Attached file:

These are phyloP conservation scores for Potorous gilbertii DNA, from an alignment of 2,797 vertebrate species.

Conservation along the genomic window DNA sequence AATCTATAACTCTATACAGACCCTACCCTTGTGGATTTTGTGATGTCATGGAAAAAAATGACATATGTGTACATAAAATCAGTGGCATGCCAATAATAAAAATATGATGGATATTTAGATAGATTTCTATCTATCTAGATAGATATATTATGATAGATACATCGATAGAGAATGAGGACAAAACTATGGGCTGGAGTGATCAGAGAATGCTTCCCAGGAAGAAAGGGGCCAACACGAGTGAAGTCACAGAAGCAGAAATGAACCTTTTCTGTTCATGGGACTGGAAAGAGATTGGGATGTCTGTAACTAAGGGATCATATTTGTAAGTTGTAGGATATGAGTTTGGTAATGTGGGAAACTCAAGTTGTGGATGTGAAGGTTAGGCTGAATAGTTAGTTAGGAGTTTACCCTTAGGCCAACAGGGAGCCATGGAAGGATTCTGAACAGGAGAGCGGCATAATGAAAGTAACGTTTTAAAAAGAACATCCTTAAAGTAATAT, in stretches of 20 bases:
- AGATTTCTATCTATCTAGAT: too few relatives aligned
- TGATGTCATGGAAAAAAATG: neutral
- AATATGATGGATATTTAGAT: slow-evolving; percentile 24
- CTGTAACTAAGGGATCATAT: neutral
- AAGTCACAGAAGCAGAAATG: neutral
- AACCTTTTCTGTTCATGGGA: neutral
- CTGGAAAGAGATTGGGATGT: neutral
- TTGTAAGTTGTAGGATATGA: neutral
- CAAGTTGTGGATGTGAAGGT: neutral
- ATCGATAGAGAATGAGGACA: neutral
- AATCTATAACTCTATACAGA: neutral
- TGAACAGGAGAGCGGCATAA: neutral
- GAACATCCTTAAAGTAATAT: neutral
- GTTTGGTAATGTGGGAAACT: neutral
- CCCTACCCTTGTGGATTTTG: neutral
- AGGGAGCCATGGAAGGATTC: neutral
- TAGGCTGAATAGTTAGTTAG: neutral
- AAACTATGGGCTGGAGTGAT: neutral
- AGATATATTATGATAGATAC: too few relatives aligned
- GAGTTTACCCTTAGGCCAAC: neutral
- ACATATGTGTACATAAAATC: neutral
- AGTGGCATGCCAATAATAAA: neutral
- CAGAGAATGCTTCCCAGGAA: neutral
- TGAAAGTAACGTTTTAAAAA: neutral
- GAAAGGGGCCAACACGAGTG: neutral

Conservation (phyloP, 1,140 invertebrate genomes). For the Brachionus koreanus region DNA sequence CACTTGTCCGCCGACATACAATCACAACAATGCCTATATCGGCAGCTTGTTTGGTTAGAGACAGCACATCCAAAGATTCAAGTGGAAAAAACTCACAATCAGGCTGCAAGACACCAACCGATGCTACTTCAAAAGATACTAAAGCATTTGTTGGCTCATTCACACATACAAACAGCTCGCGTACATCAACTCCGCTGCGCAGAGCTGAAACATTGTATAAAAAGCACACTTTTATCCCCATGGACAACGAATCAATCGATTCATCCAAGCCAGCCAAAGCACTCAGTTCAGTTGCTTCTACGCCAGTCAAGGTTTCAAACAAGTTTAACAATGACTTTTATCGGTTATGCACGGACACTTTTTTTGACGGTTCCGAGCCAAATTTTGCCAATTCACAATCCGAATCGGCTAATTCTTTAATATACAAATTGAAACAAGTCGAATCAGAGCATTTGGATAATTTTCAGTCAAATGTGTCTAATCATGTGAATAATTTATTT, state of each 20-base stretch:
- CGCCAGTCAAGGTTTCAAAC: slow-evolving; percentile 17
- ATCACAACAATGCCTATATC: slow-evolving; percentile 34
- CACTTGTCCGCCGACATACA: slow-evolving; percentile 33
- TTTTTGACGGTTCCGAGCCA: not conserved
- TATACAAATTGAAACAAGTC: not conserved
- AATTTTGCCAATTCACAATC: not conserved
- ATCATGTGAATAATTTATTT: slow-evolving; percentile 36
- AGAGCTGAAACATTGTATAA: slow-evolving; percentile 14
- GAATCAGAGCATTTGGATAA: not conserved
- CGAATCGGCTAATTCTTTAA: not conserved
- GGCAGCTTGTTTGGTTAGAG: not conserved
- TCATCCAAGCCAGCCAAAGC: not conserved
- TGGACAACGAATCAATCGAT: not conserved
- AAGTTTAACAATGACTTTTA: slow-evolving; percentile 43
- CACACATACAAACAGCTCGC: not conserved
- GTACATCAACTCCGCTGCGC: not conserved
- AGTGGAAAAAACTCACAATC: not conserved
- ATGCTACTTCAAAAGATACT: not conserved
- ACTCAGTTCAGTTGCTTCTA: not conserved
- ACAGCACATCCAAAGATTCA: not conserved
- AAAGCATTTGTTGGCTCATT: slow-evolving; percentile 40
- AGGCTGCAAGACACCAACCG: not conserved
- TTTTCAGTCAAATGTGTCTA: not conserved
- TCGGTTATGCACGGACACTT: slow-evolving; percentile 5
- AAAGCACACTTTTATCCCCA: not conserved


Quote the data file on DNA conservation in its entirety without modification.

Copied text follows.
These are phyloP conservation scores for Potorous gilbertii DNA, from an alignment of 2,797 vertebrate species.

Conservation along the genomic window DNA sequence AATCTATAACTCTATACAGACCCTACCCTTGTGGATTTTGTGATGTCATGGAAAAAAATGACATATGTGTACATAAAATCAGTGGCATGCCAATAATAAAAATATGATGGATATTTAGATAGATTTCTATCTATCTAGATAGATATATTATGATAGATACATCGATAGAGAATGAGGACAAAACTATGGGCTGGAGTGATCAGAGAATGCTTCCCAGGAAGAAAGGGGCCAACACGAGTGAAGTCACAGAAGCAGAAATGAACCTTTTCTGTTCATGGGACTGGAAAGAGATTGGGATGTCTGTAACTAAGGGATCATATTTGTAAGTTGTAGGATATGAGTTTGGTAATGTGGGAAACTCAAGTTGTGGATGTGAAGGTTAGGCTGAATAGTTAGTTAGGAGTTTACCCTTAGGCCAACAGGGAGCCATGGAAGGATTCTGAACAGGAGAGCGGCATAATGAAAGTAACGTTTTAAAAAGAACATCCTTAAAGTAATAT, in stretches of 20 bases:
- AGATTTCTATCTATCTAGAT: too few relatives aligned
- TGATGTCATGGAAAAAAATG: neutral
- AATATGATGGATATTTAGAT: slow-evolving; percentile 24
- CTGTAACTAAGGGATCATAT: neutral
- AAGTCACAGAAGCAGAAATG: neutral
- AACCTTTTCTGTTCATGGGA: neutral
- CTGGAAAGAGATTGGGATGT: neutral
- TTGTAAGTTGTAGGATATGA: neutral
- CAAGTTGTGGATGTGAAGGT: neutral
- ATCGATAGAGAATGAGGACA: neutral
- AATCTATAACTCTATACAGA: neutral
- TGAACAGGAGAGCGGCATAA: neutral
- GAACATCCTTAAAGTAATAT: neutral
- GTTTGGTAATGTGGGAAACT: neutral
- CCCTACCCTTGTGGATTTTG: neutral
- AGGGAGCCATGGAAGGATTC: neutral
- TAGGCTGAATAGTTAGTTAG: neutral
- AAACTATGGGCTGGAGTGAT: neutral
- AGATATATTATGATAGATAC: too few relatives aligned
- GAGTTTACCCTTAGGCCAAC: neutral
- ACATATGTGTACATAAAATC: neutral
- AGTGGCATGCCAATAATAAA: neutral
- CAGAGAATGCTTCCCAGGAA: neutral
- TGAAAGTAACGTTTTAAAAA: neutral
- GAAAGGGGCCAACACGAGTG: neutral

Conservation (phyloP, 1,140 invertebrate genomes). For the Brachionus koreanus region DNA sequence CACTTGTCCGCCGACATACAATCACAACAATGCCTATATCGGCAGCTTGTTTGGTTAGAGACAGCACATCCAAAGATTCAAGTGGAAAAAACTCACAATCAGGCTGCAAGACACCAACCGATGCTACTTCAAAAGATACTAAAGCATTTGTTGGCTCATTCACACATACAAACAGCTCGCGTACATCAACTCCGCTGCGCAGAGCTGAAACATTGTATAAAAAGCACACTTTTATCCCCATGGACAACGAATCAATCGATTCATCCAAGCCAGCCAAAGCACTCAGTTCAGTTGCTTCTACGCCAGTCAAGGTTTCAAACAAGTTTAACAATGACTTTTATCGGTTATGCACGGACACTTTTTTTGACGGTTCCGAGCCAAATTTTGCCAATTCACAATCCGAATCGGCTAATTCTTTAATATACAAATTGAAACAAGTCGAATCAGAGCATTTGGATAATTTTCAGTCAAATGTGTCTAATCATGTGAATAATTTATTT, state of each 20-base stretch:
- CGCCAGTCAAGGTTTCAAAC: slow-evolving; percentile 17
- ATCACAACAATGCCTATATC: slow-evolving; percentile 34
- CACTTGTCCGCCGACATACA: slow-evolving; percentile 33
- TTTTTGACGGTTCCGAGCCA: not conserved
- TATACAAATTGAAACAAGTC: not conserved
- AATTTTGCCAATTCACAATC: not conserved
- ATCATGTGAATAATTTATTT: slow-evolving; percentile 36
- AGAGCTGAAACATTGTATAA: slow-evolving; percentile 14
- GAATCAGAGCATTTGGATAA: not conserved
- CGAATCGGCTAATTCTTTAA: not conserved
- GGCAGCTTGTTTGGTTAGAG: not conserved
- TCATCCAAGCCAGCCAAAGC: not conserved
- TGGACAACGAATCAATCGAT: not conserved
- AAGTTTAACAATGACTTTTA: slow-evolving; percentile 43
- CACACATACAAACAGCTCGC: not conserved
- GTACATCAACTCCGCTGCGC: not conserved
- AGTGGAAAAAACTCACAATC: not conserved
- ATGCTACTTCAAAAGATACT: not conserved
- ACTCAGTTCAGTTGCTTCTA: not conserved
- ACAGCACATCCAAAGATTCA: not conserved
- AAAGCATTTGTTGGCTCATT: slow-evolving; percentile 40
- AGGCTGCAAGACACCAACCG: not conserved
- TTTTCAGTCAAATGTGTCTA: not conserved
- TCGGTTATGCACGGACACTT: slow-evolving; percentile 5
- AAAGCACACTTTTATCCCCA: not conserved